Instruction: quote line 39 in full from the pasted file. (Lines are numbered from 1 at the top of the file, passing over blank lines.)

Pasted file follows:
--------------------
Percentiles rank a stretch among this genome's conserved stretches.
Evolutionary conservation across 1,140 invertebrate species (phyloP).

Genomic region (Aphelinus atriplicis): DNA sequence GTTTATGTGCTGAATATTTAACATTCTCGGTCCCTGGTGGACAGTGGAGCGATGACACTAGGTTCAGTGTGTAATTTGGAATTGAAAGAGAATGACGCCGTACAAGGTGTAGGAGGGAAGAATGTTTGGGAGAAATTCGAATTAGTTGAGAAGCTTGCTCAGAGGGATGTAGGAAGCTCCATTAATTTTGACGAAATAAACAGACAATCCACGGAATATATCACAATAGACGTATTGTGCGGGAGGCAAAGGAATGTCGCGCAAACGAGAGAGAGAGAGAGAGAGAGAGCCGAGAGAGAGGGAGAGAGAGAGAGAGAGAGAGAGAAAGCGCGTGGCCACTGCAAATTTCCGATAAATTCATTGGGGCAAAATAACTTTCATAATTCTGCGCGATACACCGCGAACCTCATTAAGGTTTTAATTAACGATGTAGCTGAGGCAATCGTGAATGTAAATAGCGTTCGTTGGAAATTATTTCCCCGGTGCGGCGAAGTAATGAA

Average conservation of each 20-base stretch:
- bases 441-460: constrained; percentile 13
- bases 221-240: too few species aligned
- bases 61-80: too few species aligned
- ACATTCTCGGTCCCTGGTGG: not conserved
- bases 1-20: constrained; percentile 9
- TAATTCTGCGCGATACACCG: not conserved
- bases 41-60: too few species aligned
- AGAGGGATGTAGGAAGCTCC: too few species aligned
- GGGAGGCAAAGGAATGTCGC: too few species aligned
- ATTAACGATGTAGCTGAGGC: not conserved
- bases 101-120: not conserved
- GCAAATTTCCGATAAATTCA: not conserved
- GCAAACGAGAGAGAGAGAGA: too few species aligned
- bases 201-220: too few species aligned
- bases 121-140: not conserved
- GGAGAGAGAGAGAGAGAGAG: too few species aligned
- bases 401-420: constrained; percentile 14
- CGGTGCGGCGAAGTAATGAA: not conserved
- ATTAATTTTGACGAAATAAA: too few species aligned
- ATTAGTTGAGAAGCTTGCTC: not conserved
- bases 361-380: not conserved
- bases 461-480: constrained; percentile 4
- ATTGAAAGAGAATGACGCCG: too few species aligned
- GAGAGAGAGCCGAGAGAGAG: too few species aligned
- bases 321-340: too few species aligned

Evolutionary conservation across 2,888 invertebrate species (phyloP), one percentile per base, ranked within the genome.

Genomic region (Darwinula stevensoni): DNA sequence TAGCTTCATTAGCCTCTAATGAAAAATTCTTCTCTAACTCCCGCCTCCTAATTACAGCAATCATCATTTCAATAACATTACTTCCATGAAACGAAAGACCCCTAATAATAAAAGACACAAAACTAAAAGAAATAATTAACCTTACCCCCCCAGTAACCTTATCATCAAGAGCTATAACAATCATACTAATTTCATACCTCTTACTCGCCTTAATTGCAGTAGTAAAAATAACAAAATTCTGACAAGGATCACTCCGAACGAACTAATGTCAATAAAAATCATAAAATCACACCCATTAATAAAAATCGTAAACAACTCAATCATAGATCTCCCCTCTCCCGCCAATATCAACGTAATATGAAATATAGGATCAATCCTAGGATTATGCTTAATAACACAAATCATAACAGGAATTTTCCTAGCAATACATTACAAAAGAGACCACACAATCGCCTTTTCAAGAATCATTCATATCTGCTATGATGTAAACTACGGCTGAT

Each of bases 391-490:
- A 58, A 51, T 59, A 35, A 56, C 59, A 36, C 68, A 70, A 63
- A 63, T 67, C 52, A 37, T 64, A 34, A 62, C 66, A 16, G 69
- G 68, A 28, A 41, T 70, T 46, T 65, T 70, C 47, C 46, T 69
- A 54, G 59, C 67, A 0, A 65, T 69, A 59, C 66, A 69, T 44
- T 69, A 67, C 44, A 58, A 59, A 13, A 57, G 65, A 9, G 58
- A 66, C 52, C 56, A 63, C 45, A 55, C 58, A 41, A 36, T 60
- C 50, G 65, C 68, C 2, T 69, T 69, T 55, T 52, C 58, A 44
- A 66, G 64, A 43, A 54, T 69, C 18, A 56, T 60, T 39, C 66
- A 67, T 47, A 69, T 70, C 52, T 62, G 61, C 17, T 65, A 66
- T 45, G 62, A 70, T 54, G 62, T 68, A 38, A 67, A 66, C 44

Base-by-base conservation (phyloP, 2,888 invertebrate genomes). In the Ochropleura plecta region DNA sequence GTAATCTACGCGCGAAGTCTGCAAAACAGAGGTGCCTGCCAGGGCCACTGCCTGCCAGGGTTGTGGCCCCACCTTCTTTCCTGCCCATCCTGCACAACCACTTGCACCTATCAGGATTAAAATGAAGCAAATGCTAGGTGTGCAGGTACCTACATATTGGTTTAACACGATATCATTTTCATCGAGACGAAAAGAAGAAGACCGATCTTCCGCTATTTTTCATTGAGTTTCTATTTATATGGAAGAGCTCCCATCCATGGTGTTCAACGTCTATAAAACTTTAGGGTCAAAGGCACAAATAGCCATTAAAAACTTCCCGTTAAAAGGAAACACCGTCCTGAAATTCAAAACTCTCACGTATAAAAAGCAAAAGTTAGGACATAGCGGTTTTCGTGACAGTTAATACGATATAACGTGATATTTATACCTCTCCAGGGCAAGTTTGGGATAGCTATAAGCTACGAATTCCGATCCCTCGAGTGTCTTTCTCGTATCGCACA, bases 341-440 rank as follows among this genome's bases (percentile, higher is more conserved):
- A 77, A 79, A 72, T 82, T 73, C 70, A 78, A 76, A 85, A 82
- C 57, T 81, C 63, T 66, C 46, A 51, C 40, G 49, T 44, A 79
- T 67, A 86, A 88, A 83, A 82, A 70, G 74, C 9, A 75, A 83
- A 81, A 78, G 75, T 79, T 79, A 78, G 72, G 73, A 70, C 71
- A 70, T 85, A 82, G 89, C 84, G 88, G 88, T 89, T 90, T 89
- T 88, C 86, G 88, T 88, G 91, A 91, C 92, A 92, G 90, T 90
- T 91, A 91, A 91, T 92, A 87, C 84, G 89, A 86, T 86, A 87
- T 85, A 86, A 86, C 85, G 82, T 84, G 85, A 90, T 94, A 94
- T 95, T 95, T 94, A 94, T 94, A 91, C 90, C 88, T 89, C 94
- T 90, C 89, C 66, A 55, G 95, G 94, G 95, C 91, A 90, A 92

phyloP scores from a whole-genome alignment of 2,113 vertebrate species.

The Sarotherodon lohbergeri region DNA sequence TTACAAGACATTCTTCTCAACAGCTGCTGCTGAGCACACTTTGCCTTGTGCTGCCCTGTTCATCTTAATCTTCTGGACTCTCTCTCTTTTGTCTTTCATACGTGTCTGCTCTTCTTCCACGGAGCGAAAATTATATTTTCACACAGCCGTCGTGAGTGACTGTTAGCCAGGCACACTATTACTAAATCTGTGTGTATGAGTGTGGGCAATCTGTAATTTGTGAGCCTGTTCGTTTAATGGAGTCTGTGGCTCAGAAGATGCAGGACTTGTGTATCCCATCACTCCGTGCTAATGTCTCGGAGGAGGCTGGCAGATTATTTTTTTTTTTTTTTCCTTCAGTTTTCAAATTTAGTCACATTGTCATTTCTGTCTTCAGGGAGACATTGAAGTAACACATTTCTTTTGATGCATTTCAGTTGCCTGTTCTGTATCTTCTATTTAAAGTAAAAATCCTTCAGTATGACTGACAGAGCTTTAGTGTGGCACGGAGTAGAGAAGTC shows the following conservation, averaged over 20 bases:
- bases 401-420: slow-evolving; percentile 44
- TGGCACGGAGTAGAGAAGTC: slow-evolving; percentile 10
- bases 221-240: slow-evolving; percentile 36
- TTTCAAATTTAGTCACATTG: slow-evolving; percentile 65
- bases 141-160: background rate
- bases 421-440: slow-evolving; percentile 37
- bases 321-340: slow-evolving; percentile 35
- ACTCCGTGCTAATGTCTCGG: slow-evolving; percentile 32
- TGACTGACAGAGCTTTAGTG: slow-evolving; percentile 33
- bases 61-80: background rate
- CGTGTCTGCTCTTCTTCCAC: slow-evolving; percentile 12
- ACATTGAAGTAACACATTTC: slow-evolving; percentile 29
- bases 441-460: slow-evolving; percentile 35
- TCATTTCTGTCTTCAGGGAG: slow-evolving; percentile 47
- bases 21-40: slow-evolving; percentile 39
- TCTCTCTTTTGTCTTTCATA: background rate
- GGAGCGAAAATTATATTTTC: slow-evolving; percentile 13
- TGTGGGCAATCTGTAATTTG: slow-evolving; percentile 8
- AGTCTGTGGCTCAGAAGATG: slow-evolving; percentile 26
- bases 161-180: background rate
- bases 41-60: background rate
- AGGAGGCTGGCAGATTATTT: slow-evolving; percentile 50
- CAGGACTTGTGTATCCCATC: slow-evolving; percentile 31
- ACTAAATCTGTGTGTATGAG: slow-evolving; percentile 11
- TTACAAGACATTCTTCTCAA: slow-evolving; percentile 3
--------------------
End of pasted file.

- C 50, G 65, C 68, C 2, T 69, T 69, T 55, T 52, C 58, A 44